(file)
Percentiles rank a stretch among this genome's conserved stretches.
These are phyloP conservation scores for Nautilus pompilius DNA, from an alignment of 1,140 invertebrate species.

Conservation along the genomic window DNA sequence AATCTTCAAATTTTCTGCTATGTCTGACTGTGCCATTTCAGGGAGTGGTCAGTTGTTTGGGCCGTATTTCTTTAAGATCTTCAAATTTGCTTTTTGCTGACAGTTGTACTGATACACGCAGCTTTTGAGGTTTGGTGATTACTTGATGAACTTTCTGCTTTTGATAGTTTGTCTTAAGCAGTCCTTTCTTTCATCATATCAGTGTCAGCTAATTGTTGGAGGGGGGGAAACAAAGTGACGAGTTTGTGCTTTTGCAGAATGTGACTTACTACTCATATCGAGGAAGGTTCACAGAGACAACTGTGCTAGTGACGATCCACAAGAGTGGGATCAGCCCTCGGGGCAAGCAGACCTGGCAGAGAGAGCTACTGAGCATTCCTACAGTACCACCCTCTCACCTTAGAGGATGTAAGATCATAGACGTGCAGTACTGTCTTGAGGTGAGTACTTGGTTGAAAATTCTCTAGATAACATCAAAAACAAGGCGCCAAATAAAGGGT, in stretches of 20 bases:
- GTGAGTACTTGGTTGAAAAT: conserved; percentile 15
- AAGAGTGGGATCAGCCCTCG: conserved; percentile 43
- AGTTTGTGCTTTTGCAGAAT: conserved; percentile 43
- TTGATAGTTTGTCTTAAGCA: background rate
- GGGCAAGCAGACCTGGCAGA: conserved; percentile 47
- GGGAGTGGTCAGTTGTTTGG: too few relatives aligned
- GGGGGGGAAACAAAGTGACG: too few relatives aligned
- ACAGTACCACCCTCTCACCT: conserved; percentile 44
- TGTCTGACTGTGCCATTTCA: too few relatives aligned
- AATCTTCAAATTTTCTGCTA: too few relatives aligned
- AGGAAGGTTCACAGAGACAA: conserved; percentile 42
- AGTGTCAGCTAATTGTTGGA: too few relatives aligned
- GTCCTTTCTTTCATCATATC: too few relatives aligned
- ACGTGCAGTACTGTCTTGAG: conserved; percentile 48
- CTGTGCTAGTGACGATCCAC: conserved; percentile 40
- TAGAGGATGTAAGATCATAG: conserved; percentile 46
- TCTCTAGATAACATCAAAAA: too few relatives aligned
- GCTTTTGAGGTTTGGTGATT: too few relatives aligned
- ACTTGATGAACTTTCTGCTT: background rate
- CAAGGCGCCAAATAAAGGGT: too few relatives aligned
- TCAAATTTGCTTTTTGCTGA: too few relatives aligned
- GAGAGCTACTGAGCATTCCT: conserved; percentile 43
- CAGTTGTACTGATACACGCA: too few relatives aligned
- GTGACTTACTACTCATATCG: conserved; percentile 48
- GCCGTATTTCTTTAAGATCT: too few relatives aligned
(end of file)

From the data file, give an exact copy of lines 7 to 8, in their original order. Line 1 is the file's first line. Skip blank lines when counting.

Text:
- TTGATAGTTTGTCTTAAGCA: background rate
- GGGCAAGCAGACCTGGCAGA: conserved; percentile 47